India’s gold imports in terms of quantity have seen an exponential rise since February this year with an average growth of over 200% compared to the same period in the last fiscal year, according to data available with the Ministry of Commerce.

In January this year, the bullion market witnessed a negative growth of (-) 29% compared to the same period last year. While the gold import bill in 2016 was Rs 1,958,577.45 lakh, it went down to Rs 1,389,079.03 lakh in 2017. 

However, this changed drastically in February when a steep rise in bullion demand and its import was recorded.

In February this year, India had a gold import bill of Rs 2,334,287.02 lakh as against Rs 959,075.69 lakh in the same period last year, showing a growth of 143%.

While March saw a 322% growth in gold imports, in April it was 201.85% and in May, gold imports grew by 223.97% compared to the same period last year, as per data with the Ministry of Commerce.

Industry experts believe that such a steep rise in gold imports in the first quarter could be due to the after effects of demonetisation when people found gold to be a safe investment haven rather than hoarding cash at home.

Official sources said that many black money hoarders, after the demonetisation announcement, gave their black money to gold merchants with an understanding that when things eased (after demonetisation), they would get back their money by way of gold as per mutual agreement.

Praveen Khandelwal, general secretary of The Confederation of All India Traders, told The Sunday Guardian, “Post demonetisation, people have understood that gold turns out to be a safe investment asset; therefore, people from all sections and classes have started investing their money in gold. Even the rural population has started investing a large chunk of their savings in gold. Rumours that Rs 2,000 notes will be banned or that another demonetisation was being planned and that the government could target the real estate sector, have also led to such demand.”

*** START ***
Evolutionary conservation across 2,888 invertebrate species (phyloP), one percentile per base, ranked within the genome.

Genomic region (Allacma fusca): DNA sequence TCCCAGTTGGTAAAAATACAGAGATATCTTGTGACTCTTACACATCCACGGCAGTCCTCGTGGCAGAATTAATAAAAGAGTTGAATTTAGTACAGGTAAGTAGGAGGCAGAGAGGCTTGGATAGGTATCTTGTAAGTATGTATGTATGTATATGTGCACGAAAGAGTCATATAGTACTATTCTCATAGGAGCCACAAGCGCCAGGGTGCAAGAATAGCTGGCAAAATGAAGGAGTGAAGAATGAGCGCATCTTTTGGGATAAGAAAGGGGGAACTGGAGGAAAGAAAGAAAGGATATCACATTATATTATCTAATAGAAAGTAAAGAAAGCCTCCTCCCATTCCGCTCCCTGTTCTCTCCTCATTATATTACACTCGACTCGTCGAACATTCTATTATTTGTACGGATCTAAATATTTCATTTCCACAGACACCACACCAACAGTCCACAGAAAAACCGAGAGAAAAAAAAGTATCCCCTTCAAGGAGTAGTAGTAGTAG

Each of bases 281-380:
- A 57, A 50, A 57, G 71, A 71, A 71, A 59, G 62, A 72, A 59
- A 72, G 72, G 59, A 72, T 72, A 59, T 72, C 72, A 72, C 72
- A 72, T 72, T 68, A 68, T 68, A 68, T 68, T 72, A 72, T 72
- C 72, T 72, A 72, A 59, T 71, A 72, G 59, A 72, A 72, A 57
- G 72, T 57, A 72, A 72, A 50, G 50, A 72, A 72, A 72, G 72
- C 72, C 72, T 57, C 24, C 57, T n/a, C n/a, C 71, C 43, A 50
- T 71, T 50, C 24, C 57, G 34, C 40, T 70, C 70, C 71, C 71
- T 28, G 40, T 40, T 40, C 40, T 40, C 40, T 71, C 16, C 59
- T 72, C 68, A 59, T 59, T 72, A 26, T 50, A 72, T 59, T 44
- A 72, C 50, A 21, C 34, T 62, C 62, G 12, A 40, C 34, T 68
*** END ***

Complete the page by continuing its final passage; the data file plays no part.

The Centre and the Income Tax department had carried out 1,500 searches and surveys at several jewellers across the country following the demonetisation announcement and had issued over 5,000 notices to them that were able to detect undisclosed income worth Rs 5,000 crore. 

The Enforcement Directorate (ED) and the Central Board of Direct Taxes (CBDT) took action and the ED has registered 13 cases against jewellers for money laundering post demonetisation, while the CBDT has booked 81 jewellers for evading tax. 

“People’s loss of faith in currency has led to demand for jewellery per se in the country and we have seen a decrease in the number of investments in gold in the form of bars or coins. Retail jewellery— ranging between Rs 50,000 to Rs 1.5 lakh—has picked up post demonetisation, and we have also been experiencing a growth in gold consumption in rural areas. This could be a reason why the first quarter of this year has seen a growth in gold imports,” D.D. Karel, spokesperson of the All India Gems and Jewellery Trade Federation, told The Sunday Guardian.

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